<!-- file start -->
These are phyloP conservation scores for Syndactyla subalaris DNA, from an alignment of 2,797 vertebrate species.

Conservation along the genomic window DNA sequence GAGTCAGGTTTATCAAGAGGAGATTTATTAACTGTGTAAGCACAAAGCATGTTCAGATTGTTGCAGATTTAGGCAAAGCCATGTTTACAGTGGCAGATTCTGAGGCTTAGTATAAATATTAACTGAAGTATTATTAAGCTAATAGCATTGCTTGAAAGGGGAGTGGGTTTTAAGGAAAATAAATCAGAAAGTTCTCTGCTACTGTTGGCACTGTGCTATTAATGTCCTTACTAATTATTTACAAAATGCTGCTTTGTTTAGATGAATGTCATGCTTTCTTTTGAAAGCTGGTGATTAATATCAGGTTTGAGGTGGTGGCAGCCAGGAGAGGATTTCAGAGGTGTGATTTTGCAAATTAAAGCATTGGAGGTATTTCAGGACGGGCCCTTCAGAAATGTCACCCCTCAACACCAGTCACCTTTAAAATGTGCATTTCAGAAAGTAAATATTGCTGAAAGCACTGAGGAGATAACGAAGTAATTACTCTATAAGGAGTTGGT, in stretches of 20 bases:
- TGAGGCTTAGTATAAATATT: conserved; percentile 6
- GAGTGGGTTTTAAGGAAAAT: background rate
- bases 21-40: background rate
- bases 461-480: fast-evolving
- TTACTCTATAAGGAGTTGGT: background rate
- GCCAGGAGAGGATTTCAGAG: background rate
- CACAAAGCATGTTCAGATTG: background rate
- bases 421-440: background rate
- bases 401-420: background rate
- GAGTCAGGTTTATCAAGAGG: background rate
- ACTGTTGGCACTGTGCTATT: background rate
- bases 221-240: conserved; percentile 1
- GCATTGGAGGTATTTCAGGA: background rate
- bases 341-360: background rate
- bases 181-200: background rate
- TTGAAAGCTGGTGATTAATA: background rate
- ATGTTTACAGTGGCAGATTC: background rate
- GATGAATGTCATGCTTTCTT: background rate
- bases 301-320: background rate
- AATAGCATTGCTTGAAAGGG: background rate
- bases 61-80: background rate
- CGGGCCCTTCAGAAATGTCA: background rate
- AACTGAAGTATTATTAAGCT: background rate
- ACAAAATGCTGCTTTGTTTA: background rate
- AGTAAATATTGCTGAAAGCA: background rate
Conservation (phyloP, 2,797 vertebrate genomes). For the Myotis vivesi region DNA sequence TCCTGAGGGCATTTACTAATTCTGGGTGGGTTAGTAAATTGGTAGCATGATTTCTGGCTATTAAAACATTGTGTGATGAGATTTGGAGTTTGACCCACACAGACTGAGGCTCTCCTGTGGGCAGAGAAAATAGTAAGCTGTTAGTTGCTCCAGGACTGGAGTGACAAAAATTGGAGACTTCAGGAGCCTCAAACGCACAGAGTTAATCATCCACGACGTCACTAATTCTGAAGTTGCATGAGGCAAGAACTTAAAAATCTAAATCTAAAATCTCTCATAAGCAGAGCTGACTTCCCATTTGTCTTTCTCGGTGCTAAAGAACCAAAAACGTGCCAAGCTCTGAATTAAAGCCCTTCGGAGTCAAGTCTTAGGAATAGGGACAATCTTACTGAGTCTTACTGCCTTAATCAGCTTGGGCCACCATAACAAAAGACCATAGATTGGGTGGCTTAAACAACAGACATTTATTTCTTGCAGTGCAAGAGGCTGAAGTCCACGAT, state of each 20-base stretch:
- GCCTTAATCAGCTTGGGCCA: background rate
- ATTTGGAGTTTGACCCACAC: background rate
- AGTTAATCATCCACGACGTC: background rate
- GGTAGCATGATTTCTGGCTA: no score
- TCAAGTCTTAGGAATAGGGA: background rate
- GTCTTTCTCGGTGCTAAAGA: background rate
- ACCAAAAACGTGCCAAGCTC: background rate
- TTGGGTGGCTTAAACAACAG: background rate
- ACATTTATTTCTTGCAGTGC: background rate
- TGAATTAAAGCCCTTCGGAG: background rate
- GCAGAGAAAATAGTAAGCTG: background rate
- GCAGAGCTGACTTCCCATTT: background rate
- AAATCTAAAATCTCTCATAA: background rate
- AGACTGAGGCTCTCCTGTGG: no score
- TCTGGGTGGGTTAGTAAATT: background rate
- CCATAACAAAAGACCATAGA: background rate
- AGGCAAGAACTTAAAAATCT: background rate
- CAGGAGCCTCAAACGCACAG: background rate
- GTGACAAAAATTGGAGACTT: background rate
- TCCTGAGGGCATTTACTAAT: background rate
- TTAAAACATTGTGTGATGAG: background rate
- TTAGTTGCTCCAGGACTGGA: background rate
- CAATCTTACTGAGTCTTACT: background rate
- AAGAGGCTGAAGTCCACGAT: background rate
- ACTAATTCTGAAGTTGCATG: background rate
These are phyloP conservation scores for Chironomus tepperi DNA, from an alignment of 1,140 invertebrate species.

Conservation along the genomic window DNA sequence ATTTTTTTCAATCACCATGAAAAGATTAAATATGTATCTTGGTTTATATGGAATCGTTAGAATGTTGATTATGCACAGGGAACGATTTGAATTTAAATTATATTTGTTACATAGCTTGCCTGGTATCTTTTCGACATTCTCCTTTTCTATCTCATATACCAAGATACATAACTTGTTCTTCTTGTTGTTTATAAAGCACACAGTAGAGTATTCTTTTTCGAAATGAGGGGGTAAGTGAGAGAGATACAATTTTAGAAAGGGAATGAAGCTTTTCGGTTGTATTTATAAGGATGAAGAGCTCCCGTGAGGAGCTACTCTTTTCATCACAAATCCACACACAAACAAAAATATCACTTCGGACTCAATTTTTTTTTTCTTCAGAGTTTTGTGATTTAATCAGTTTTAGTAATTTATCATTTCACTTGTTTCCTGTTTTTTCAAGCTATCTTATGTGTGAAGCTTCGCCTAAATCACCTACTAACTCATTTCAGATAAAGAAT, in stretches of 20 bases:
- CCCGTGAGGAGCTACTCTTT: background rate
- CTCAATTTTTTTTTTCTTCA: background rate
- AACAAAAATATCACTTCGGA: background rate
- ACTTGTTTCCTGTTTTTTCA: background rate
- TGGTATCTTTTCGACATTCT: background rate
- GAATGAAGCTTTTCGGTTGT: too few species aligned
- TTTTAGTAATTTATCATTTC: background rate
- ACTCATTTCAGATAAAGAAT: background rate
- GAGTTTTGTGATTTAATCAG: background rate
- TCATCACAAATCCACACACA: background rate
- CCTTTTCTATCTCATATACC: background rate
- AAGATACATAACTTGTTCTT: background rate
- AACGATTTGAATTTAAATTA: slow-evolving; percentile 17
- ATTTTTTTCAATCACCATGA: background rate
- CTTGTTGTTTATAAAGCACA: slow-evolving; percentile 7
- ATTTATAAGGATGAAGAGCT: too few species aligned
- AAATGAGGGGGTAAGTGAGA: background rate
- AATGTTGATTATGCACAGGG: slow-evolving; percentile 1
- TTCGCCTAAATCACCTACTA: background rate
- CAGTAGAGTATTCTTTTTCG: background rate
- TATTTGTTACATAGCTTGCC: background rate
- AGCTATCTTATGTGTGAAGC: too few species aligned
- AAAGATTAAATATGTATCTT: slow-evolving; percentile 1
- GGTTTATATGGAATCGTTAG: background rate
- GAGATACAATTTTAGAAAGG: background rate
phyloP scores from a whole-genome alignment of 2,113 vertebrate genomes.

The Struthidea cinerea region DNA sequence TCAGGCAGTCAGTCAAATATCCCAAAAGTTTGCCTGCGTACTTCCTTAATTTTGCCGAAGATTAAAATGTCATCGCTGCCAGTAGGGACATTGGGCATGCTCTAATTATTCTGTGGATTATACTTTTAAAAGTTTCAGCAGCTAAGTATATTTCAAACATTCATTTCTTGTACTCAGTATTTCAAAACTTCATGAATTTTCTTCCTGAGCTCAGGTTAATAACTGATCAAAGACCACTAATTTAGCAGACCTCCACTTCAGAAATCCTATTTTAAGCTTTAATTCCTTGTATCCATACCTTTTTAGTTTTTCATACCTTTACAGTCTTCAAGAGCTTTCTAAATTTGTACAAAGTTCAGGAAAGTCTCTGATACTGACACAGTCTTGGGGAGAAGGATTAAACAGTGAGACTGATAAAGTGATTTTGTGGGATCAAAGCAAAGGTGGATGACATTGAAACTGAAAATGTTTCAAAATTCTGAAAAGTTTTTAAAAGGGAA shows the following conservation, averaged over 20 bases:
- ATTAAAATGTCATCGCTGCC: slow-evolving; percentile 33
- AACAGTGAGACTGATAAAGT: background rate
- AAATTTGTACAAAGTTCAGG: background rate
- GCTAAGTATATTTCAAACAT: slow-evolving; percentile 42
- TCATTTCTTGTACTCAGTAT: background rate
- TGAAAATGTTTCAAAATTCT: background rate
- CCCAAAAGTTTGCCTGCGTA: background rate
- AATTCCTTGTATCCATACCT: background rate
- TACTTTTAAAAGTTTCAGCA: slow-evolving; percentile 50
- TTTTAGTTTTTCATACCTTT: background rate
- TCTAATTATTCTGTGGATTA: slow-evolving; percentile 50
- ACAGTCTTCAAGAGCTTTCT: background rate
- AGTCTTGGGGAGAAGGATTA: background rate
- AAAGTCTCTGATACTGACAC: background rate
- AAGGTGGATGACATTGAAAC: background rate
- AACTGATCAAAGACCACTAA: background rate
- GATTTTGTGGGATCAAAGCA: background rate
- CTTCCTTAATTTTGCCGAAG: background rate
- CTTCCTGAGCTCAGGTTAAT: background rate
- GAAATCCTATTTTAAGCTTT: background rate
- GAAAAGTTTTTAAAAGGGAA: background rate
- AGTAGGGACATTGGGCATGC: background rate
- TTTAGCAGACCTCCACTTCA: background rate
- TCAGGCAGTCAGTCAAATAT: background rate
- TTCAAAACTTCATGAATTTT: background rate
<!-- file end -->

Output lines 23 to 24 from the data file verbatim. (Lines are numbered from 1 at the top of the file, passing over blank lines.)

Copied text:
- bases 61-80: background rate
- CGGGCCCTTCAGAAATGTCA: background rate